Rochester Institute of Technology has been awarded a $1.1 million grant in support of its Project Lead The Way program. The grant, which was awarded by the New York State Education Department through its “Engineers of the Future” program, will support engineering curriculum training for New York state middle and high school teachers.
The grant will underwrite the costs for up to 290 teachers to spend two weeks at RIT this summer, learning the engineering-focused curriculum they will teach their students next year. It will cover the registration fee, room and board and a stipend. The training consists of a 10-day program for teachers new to the curriculum and an advanced eight-day program for experienced Project Lead The Way teachers.
Project Lead The Way is a national pre-engineering program that provides rigorous curriculum with project-based instruction.
“The awarding of this grant recognizes the leadership role RIT plays in increasing the number and quality of engineering graduates entering technology-related industries,” says James Miller, senior vice president of RIT’s division of Enrollment Management and Career Services.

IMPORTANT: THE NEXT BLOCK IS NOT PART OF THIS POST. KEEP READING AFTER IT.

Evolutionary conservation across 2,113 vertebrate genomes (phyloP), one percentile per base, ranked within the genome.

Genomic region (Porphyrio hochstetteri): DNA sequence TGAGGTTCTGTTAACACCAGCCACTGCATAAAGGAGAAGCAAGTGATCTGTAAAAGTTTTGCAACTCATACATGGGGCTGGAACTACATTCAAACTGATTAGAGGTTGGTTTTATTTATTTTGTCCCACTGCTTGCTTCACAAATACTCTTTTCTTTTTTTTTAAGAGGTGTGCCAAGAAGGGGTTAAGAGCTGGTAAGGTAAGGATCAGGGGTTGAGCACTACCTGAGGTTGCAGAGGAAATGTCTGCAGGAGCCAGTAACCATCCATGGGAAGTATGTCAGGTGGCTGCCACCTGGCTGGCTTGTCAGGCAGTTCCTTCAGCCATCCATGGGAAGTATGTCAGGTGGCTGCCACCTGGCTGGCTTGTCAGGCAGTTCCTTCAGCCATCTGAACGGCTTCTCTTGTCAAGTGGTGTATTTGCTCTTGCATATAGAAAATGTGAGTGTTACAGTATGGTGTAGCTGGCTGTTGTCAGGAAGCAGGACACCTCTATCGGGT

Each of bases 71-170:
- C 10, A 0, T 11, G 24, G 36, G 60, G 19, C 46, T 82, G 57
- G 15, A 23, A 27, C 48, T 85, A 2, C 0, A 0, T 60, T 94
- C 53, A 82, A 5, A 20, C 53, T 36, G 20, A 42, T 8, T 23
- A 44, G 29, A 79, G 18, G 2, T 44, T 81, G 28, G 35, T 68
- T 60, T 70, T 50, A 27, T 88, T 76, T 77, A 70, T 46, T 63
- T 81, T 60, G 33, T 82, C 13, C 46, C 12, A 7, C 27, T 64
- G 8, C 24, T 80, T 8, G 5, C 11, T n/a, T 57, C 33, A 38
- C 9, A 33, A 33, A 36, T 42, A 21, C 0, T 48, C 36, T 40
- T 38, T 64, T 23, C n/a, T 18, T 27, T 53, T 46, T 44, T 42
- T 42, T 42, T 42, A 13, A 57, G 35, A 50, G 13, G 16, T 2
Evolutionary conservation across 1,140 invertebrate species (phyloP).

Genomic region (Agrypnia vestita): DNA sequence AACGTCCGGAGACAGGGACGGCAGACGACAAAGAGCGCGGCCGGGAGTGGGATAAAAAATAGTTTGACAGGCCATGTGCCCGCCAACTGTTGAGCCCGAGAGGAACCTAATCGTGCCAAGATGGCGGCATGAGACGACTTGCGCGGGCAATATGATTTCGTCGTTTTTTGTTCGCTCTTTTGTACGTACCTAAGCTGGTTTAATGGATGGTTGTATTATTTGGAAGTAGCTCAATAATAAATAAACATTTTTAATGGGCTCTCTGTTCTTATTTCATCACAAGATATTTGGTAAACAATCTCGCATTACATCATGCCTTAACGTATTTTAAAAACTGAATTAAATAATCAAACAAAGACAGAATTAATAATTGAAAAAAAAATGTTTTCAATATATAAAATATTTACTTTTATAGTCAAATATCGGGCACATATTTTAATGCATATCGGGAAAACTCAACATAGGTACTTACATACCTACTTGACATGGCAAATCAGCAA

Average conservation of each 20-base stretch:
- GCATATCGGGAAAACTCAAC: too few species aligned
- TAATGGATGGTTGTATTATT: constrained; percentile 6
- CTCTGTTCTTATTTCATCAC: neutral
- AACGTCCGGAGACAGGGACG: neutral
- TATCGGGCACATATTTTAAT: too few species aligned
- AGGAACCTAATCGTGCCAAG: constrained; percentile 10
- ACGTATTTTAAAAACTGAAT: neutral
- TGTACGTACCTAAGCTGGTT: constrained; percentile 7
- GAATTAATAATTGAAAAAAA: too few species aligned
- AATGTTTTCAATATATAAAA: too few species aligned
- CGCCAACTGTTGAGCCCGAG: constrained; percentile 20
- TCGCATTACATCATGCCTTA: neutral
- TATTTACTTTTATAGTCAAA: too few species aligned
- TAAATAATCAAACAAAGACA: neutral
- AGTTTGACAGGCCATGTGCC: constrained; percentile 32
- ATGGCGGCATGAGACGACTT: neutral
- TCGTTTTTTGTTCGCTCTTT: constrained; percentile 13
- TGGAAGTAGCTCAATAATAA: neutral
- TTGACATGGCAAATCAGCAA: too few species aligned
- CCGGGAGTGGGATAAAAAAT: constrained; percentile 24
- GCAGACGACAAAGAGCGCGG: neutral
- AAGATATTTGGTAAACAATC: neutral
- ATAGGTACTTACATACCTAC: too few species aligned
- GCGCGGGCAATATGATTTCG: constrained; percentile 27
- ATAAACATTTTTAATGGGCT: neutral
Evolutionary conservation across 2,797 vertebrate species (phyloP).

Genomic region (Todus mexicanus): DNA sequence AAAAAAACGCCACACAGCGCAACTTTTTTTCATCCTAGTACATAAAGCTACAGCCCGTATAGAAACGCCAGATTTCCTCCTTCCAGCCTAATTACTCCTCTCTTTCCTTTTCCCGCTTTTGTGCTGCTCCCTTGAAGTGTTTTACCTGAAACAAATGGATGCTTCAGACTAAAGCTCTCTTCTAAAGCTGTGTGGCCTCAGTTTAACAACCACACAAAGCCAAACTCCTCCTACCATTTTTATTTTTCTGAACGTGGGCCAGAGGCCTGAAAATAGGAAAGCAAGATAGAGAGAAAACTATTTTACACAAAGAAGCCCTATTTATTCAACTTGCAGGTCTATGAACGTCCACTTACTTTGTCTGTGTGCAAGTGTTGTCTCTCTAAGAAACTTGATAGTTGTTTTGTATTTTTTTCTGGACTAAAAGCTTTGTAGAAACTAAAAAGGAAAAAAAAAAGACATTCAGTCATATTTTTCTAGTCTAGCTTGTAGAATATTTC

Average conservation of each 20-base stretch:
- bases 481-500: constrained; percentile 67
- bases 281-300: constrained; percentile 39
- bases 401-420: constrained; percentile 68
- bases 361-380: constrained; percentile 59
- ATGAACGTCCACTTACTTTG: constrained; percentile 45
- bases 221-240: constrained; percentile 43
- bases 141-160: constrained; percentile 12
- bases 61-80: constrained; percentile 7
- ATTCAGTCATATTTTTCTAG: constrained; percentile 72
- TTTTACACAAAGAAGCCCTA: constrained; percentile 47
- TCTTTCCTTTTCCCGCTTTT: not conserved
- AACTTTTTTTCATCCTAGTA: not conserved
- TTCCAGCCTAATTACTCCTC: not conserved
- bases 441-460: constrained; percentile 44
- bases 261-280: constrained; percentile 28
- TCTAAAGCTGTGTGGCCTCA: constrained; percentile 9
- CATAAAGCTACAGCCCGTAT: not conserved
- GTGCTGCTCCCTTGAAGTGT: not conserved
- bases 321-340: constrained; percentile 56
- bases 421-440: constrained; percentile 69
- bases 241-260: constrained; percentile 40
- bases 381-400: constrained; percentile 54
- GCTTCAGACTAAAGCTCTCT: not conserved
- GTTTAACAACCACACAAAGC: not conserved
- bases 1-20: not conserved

“Normally, school districts must pay the costs of training their Project Lead The Way teachers and for some, especially small and urban districts, these expenses can limit the growth of their program. This grant will ease that financial burden for the state’s school districts.”
Project Lead The Way started in New York state in 1997 to help address the increasing demand—and shortage—of engineering professionals in the United States. RIT is the program’s New York state national affiliate and was the first university to become a partner with Project Lead The Way. In the last decade, RIT has hosted approximately 2,000 teachers from across the nation for training in one or more of the courses. The program is now in 49 states and reaches more than 150,000 students a year.
George Zion, professor of computer engineering technology and the director of RIT’s Project Lead The Way program, is the principal investigator of the grant. Darlene Slack, director of marketing and school relations for Project Lead The Way, will direct the program.